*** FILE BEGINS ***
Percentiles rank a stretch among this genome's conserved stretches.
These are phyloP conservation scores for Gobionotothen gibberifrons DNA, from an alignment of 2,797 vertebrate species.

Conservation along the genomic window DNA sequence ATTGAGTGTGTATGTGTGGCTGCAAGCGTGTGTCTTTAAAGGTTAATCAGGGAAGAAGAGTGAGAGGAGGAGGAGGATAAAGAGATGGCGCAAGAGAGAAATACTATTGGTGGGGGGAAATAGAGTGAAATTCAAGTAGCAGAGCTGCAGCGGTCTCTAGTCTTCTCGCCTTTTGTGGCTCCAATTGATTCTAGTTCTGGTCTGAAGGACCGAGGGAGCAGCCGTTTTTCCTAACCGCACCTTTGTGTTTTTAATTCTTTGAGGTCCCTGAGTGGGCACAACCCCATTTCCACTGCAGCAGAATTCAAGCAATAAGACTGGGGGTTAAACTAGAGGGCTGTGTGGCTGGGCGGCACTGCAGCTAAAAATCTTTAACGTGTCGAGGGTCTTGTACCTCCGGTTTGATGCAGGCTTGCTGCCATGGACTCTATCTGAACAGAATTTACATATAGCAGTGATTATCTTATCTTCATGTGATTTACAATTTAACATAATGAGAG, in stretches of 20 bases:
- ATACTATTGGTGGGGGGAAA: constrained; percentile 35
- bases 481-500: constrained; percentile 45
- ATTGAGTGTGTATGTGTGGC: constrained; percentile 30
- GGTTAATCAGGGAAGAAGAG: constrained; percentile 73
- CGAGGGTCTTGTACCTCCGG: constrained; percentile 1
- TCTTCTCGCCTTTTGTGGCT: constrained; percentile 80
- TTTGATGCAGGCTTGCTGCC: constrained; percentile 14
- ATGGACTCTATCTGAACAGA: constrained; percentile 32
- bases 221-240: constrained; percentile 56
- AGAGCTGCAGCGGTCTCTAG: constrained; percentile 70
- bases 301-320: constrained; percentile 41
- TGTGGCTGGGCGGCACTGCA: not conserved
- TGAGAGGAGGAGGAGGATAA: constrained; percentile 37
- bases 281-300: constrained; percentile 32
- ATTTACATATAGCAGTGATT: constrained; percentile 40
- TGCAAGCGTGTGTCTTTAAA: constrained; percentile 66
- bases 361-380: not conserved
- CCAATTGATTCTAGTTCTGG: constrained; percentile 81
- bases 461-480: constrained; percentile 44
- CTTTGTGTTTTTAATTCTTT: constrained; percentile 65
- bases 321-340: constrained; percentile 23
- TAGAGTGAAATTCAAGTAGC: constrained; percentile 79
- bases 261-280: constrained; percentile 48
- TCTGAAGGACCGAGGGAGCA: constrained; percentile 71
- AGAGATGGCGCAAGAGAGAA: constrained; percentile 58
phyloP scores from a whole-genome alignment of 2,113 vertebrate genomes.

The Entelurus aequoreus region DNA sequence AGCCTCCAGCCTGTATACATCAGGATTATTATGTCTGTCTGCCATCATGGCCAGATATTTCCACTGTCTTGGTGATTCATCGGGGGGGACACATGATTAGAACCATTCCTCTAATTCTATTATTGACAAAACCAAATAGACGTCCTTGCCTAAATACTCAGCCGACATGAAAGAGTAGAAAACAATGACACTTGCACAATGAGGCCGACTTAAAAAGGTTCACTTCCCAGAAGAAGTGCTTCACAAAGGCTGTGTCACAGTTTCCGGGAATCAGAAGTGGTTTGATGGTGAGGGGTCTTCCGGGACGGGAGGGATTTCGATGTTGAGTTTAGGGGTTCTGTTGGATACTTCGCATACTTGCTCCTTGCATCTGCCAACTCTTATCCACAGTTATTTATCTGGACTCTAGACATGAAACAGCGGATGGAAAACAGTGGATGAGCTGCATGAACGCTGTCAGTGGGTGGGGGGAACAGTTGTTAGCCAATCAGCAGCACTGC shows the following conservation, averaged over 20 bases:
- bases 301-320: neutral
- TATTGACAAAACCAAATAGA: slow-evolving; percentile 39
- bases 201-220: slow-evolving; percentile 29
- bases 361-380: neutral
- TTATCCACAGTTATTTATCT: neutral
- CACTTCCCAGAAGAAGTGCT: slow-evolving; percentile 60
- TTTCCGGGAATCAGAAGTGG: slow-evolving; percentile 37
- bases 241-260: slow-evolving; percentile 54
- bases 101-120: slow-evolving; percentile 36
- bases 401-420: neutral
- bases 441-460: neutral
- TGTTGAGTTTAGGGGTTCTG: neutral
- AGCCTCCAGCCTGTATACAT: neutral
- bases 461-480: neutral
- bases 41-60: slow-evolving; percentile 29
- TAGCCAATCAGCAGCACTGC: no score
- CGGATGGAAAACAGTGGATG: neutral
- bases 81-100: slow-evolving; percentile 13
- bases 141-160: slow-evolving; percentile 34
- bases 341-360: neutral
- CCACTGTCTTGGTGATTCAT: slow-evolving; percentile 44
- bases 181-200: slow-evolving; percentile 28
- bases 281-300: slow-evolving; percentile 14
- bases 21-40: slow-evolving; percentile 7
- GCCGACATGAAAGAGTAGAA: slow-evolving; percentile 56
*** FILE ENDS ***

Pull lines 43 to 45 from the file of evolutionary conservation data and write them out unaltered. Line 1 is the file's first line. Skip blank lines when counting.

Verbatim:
- AGCCTCCAGCCTGTATACAT: neutral
- bases 461-480: neutral
- bases 41-60: slow-evolving; percentile 29